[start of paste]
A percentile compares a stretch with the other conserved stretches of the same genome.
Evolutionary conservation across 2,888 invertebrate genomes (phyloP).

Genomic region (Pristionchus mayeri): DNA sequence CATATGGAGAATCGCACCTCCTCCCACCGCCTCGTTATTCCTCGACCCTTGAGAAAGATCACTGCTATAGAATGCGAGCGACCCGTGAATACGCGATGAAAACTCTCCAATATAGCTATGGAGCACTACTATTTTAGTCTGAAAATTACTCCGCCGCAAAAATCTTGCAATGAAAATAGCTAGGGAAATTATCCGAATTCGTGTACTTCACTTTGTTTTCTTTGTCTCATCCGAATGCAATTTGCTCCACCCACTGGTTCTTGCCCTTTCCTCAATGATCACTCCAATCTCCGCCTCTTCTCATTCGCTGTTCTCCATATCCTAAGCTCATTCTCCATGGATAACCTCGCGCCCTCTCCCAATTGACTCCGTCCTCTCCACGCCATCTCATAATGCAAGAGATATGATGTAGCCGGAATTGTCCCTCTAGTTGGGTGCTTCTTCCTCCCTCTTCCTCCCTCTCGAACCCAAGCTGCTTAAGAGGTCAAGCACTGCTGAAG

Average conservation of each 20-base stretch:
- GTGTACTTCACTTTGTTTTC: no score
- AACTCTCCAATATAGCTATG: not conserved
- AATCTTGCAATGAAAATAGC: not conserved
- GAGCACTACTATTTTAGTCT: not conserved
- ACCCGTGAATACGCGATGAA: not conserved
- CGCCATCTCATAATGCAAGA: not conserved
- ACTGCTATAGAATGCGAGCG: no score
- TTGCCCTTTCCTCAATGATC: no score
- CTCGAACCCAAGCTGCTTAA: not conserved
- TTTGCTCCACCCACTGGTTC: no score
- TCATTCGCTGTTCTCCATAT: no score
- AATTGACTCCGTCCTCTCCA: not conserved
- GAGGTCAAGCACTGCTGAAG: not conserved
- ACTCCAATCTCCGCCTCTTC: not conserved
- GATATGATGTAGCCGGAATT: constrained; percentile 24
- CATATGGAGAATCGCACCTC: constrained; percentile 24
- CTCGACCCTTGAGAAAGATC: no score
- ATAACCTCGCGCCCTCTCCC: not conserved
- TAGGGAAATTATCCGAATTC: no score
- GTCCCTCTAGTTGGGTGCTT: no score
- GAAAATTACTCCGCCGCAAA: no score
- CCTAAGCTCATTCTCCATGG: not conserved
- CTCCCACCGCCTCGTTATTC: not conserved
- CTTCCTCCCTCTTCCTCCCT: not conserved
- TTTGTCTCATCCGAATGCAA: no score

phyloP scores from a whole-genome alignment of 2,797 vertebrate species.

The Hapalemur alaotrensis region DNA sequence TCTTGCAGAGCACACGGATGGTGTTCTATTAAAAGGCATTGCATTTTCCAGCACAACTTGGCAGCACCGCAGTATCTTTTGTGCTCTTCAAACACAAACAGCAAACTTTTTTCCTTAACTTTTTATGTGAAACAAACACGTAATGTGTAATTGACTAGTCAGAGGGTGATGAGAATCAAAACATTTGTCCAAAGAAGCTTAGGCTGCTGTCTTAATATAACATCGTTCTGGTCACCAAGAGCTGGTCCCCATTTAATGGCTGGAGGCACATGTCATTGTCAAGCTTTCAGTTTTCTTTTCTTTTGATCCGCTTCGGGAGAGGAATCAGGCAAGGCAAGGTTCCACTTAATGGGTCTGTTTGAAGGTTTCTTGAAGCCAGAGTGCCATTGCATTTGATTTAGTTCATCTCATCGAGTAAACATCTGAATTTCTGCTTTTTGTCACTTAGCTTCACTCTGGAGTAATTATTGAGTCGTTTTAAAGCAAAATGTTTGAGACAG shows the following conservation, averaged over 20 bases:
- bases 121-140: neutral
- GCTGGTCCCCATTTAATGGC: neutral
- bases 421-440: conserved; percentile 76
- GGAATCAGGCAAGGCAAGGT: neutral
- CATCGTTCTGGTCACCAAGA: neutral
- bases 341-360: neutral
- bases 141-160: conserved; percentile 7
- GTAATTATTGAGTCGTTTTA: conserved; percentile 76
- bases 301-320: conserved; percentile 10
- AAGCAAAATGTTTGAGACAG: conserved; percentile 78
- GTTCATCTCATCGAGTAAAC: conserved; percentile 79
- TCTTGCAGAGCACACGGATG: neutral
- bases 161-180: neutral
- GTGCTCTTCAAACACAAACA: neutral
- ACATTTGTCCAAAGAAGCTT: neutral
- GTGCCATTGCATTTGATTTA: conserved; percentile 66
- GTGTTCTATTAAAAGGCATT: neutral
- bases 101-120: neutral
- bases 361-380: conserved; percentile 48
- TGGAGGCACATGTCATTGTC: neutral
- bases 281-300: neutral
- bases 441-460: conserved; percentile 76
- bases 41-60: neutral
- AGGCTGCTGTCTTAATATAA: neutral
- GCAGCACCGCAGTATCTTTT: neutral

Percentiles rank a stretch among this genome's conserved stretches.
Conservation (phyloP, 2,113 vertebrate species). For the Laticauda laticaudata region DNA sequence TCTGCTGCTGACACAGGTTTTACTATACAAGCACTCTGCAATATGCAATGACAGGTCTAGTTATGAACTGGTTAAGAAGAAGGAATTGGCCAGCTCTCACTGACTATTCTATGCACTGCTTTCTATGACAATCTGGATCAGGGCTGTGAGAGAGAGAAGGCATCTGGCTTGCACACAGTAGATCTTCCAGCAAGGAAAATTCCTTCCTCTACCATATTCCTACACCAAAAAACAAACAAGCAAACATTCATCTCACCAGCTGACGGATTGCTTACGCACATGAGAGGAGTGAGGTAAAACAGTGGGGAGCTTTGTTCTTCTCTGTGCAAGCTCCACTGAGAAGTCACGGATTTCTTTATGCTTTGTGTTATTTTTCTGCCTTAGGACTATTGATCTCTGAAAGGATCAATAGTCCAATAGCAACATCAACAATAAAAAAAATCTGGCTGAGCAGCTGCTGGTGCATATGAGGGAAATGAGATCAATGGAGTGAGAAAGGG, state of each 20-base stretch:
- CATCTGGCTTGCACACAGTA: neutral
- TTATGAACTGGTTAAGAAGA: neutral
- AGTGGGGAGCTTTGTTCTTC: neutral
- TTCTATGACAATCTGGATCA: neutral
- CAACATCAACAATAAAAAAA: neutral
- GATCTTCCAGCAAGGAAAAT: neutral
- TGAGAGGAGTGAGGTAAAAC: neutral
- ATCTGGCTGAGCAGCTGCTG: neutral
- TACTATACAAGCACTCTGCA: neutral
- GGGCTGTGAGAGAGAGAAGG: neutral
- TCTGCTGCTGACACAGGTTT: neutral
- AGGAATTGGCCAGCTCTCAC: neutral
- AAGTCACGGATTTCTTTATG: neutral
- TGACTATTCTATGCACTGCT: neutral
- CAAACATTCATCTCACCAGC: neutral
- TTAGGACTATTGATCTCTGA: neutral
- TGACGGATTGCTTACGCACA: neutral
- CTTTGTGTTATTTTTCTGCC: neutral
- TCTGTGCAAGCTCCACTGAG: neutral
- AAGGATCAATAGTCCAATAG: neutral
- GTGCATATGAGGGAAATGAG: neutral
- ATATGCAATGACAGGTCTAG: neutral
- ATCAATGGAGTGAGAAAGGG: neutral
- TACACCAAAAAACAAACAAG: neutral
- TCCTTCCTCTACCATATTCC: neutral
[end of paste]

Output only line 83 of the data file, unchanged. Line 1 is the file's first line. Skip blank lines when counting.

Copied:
- TCCTTCCTCTACCATATTCC: neutral